Clara Barton: Women’s Work during the Civil War

Clara Barton, 1865 by Matthew Brady

Clara Barton, 1865 by Matthew Brady

In the spring of 1861, the Massachusetts Sixth Regiment arrived in Washington, D.C. The troops were recruited to fight in the Civil War after the bombing of Fort Sumter. Clara Barton, who worked in Washington, D.C., watched the troops arrive. She knew some of men because she grew up in Massachusetts and also taught school there. Worried about “her boys,” she arrived at the Capital building where the troops were staying.

Collecting Supplies

She discovered that many of the soldiers lacked basic supplies like blankets and adequate food. She bought some items with her own money and appealed to others to donate. To a group of ladies in Worchester, Massachusetts Clara wrote, “It is said upon proper authority, that ‘our army is supplied.’ How this can be I fail to see.” Soon donations poured in, and Clara stored them in her apartment.

She collected and distributed supplies for one year, but felt that she was not doing enough to help the soldiers. After hearing stories of the soldiers’ suffering on the battlefields, she longed to join them but wondered if such work would be proper for a lady. Clara’s father encouraged her to follow her conscience. When he died, she petitioned leaders in the government and the army to bring food and medical supplies to the field hospitals and battle sites.

Going to the Battlefront

The first of her many trips to the Civil War battlefields occurred after the battle of Cedar Mountain in northern Virginia. Clara brought a wagon filled with supplies. Though she was unprepared for the number of wounded, she pinned up her skirt and moved among the men, distributing food as she went. The surgeon on duty was so grateful for the help that he wrote to his wife, “at a time when we were entirely out of dressing of every kind, she supplied us with everything, and while the shells were bursting in every direction…she staid [sic] dealing out shirts…and preparing soup.”

Clara put herself in danger many times during the war. For example, she did not stay with the regular medical units at the rear of the column at Antietam. Instead, she ordered the drivers of her supply wagons to pull ahead so she could be on hand when the battle started. While the battle raged, she and her helpers nursed and brought food to the soldiers. She seemed unconcerned about the danger and said, “I could run the risk; it made no difference to anyone if I were shot or taken prisoner.” Clara narrowly escaped death at Antietam when an enemy bullet hit a wounded soldier who lay in her arms.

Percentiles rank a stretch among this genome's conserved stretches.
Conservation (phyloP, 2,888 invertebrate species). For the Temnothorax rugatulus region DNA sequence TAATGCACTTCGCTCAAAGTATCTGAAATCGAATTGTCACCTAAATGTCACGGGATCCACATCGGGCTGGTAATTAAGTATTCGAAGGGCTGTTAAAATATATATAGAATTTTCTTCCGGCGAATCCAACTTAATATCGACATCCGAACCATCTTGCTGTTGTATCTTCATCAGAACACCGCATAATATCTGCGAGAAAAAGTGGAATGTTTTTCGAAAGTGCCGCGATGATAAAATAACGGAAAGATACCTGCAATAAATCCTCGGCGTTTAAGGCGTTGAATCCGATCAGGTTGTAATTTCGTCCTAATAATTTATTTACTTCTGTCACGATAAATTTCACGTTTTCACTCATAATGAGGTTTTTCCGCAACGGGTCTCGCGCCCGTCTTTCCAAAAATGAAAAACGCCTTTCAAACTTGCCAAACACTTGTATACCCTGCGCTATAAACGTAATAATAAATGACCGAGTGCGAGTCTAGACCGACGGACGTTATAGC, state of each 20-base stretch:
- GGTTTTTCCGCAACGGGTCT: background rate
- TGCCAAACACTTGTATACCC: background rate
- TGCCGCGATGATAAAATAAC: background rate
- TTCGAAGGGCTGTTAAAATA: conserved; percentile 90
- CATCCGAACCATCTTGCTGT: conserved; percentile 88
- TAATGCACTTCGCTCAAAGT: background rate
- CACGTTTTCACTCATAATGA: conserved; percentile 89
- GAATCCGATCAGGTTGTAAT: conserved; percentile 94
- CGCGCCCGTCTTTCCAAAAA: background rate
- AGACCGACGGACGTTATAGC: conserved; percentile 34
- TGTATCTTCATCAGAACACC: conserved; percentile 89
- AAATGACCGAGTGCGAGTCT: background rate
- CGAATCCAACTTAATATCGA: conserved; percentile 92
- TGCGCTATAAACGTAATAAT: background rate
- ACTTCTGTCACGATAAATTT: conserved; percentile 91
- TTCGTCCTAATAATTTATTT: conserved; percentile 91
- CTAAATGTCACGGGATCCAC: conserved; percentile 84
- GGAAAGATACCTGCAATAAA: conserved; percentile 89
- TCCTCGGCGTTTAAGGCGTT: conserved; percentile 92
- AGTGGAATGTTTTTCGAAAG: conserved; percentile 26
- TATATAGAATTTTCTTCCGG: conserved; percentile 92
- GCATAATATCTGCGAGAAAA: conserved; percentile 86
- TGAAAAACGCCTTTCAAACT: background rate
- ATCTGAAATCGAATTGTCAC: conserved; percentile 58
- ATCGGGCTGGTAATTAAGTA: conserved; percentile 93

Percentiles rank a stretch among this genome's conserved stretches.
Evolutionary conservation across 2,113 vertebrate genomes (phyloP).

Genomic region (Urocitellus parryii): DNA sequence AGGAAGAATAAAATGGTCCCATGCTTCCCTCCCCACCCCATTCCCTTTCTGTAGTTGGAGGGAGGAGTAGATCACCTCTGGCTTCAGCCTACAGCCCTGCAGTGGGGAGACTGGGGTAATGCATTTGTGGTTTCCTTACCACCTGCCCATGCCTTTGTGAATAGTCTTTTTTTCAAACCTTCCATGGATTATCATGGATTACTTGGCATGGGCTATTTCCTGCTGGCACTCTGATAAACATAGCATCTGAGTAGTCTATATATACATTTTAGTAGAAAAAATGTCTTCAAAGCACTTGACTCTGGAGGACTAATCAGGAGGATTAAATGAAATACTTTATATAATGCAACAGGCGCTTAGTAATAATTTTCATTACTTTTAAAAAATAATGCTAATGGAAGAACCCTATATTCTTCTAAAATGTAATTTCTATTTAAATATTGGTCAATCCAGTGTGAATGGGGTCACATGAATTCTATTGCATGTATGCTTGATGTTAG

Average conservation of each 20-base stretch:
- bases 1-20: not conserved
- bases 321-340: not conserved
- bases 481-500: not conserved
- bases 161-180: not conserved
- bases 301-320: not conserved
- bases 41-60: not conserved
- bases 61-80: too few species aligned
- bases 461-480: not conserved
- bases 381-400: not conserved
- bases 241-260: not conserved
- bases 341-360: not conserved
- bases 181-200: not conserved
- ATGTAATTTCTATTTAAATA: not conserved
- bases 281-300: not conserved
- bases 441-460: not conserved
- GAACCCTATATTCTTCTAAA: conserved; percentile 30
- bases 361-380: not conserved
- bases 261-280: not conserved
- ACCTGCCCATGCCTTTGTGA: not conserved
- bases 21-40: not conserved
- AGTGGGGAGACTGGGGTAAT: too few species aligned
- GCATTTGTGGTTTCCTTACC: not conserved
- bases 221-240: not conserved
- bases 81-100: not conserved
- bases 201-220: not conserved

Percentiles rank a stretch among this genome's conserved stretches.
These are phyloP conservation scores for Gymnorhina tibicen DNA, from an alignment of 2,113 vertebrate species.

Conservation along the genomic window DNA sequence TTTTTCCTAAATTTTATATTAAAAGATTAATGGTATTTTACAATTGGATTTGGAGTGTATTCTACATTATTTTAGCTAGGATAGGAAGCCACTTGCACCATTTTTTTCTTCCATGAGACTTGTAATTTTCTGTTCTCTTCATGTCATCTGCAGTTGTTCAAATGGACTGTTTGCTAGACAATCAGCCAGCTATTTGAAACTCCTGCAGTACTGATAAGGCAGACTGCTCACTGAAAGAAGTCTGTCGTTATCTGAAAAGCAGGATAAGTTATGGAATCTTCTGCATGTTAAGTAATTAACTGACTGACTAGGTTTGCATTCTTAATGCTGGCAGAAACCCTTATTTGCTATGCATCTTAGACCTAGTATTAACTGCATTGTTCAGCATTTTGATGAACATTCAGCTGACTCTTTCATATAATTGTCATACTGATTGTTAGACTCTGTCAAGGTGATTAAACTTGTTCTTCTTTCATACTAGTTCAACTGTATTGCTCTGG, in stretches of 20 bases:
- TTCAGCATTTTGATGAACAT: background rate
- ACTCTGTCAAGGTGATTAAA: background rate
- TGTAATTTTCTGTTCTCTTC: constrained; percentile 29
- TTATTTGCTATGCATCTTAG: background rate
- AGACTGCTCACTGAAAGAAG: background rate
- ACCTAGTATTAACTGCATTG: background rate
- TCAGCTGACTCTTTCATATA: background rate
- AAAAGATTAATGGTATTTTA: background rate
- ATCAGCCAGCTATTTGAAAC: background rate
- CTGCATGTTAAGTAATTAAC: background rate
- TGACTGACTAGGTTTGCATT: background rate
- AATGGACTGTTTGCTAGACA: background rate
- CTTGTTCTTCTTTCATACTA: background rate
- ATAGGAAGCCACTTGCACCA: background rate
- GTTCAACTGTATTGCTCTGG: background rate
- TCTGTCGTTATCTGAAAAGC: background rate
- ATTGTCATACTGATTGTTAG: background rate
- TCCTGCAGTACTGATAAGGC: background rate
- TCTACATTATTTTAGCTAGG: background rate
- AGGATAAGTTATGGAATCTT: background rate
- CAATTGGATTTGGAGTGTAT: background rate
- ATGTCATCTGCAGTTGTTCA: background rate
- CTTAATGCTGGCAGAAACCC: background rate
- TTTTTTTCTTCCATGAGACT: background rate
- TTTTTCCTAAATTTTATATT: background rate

Women’s Work

By the end of the war, Clara had served troops on nine different battlefields. Her courage and resourcefulness won her the admiration of doctors and generals who thought women would only create chaos during battle. General Benjamin Butler stated that Clara had “executive ability and kindheartedness, with an honest love of the work of reformation and care of her living fellow creatures.”

Clara was human—she enjoyed the praise she received for her work and rarely cooperated with other women’s groups during the war because she didn’t want to share credit. Yet most of Clara’s praise was earned. She worked without pay, bought many of her own supplies, and lived (and sometimes nearly died) alongside the Civil War soldiers.

 

Fort Sumter and the Start of the Civil War

Imagine that you have just become President of the United States. You gave your first speech to the nation and attended the inaugural ball. After the ball, you are handed a note that says that one of the remaining federal forts in the South is in danger. Abraham Lincoln had to deal with a crisis almost from the moment he became president.

The letter Lincoln read was from Major Robert Anderson, commander of the Federal troops at Fort Sumter in South Carolina. Members of the newly formed Confederacy had surrounded the fort with ships and cannon. Anderson implored Lincoln to send more supplies to the fort.

Members of Lincoln’s cabinet all gave different opinions as to what the President should do. Some said the fort should be evacuated to avoid a civil war with the South, while others said he should send extra troops to protect the fort. Lincoln decided to do neither—he would send a boat with supplies to the fort but troops and warships were instructed to stand by and respond only if the Confederates fired the first shot. He sent a messenger to inform the governor of South Carolina “to expect an attempt will be made to supply Fort Sumpter [sic] with provisions only; and that, if such attempt be not resisted, no effort to throw in men, arms, ammunition will be made…[except] in case of an attack on the Fort.”

The South Carolina Confederates, however, saw the fort as an example of a foreign nation (the Union) trying to stick around in the newly independent Confederate States. They also believed that war would bring the upper Southern States, like Virginia, to their aid. On April 12, 1861, Confederates opened fire on the fort. The supply ship had not yet arrived and other nearby boats were prevented from aiding Anderson’s men by the high seas. As a result, Federal forces were outmanned and had limited gun power. After over a day of bombardment that destroyed parts of the fort, Federal forces surrendered it to the Confederates. Ironically, no one was killed in the first confrontation of the Civil War that later took so many lives.